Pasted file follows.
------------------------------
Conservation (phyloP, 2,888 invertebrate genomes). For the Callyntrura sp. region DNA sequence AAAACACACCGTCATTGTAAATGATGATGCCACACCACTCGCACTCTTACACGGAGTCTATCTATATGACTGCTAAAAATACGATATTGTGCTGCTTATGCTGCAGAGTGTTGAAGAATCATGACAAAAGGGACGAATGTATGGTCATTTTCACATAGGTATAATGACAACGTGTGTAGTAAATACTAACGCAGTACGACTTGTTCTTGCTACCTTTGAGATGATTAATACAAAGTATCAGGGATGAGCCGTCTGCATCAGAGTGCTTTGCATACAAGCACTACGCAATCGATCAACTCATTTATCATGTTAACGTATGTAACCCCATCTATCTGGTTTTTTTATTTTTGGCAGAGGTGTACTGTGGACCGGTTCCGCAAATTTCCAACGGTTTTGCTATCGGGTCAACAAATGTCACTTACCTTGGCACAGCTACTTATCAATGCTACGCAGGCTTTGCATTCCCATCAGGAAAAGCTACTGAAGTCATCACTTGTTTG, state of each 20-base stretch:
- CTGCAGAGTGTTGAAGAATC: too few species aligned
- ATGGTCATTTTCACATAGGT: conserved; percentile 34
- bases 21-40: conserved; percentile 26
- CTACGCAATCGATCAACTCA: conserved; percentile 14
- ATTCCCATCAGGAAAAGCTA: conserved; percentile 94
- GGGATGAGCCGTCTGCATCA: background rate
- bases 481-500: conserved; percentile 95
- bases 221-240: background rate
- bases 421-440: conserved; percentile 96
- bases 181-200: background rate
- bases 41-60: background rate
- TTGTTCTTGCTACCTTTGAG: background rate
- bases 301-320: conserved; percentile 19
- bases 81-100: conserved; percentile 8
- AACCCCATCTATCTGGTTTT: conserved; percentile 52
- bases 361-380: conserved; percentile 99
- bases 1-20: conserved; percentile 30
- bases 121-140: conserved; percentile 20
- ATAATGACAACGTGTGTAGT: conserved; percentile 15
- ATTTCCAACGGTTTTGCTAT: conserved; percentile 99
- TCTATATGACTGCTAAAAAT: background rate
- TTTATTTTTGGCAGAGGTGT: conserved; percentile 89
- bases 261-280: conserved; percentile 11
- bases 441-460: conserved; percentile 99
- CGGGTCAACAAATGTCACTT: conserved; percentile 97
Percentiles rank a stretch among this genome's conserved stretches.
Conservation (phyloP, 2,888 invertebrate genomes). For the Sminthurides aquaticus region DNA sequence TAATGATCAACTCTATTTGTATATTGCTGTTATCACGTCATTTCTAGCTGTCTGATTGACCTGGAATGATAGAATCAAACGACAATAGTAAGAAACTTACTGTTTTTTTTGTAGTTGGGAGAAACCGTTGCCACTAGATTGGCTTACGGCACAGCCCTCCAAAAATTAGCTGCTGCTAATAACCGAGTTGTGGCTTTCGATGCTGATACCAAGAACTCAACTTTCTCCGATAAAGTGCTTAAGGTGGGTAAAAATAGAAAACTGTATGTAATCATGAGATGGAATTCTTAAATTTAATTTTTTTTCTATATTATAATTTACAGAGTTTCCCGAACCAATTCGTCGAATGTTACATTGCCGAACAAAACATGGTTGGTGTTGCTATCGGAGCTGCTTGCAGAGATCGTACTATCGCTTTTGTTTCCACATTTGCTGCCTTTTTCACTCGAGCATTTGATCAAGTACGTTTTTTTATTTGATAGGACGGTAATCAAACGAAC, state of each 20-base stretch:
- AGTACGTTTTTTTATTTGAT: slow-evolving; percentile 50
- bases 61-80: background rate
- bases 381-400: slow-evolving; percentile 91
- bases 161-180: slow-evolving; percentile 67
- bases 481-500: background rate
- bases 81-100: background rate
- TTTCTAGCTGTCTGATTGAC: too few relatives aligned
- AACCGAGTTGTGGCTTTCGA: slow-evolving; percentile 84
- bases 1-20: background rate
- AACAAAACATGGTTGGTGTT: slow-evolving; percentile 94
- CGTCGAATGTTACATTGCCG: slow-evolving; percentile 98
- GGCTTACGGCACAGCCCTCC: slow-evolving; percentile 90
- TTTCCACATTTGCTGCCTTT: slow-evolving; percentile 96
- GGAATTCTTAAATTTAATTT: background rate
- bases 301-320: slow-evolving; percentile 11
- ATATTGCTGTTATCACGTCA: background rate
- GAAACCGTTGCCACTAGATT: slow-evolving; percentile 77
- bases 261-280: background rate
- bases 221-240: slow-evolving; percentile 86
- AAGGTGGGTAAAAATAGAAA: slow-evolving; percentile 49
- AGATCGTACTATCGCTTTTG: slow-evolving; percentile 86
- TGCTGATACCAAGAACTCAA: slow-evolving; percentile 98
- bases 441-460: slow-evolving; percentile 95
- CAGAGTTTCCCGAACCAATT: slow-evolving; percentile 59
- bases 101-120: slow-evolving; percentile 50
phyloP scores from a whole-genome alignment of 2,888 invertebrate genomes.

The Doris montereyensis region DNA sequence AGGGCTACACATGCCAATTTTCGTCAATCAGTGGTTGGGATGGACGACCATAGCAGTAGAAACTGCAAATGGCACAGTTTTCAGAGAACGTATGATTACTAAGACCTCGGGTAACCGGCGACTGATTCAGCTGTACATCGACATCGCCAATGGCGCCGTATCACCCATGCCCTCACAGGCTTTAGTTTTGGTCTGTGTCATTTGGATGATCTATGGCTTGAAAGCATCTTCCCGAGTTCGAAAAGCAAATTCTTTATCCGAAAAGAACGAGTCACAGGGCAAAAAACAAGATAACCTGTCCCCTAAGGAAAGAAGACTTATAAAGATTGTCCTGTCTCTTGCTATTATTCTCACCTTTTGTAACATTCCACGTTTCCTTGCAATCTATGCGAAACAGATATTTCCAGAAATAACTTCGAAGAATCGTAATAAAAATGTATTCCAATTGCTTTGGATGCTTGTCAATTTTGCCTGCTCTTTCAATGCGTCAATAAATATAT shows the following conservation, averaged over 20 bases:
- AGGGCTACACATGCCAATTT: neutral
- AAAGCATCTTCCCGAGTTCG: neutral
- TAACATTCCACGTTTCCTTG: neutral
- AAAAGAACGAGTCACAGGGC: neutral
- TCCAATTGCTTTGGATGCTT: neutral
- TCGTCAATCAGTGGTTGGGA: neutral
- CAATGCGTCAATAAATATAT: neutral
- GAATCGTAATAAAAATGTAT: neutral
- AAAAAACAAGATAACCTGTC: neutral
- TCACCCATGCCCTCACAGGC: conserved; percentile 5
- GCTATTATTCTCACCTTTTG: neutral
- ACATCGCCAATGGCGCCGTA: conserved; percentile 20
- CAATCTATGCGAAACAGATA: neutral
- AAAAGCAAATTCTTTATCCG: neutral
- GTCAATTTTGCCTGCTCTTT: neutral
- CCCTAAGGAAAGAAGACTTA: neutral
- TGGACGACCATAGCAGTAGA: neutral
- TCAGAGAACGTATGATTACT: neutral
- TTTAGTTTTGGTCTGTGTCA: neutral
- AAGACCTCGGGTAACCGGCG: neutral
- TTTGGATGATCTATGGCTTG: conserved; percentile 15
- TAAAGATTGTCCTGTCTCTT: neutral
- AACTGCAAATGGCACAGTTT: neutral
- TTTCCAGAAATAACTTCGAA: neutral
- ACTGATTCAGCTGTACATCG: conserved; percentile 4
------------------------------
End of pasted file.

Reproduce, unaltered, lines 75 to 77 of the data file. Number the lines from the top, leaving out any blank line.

- AAGACCTCGGGTAACCGGCG: neutral
- TTTGGATGATCTATGGCTTG: conserved; percentile 15
- TAAAGATTGTCCTGTCTCTT: neutral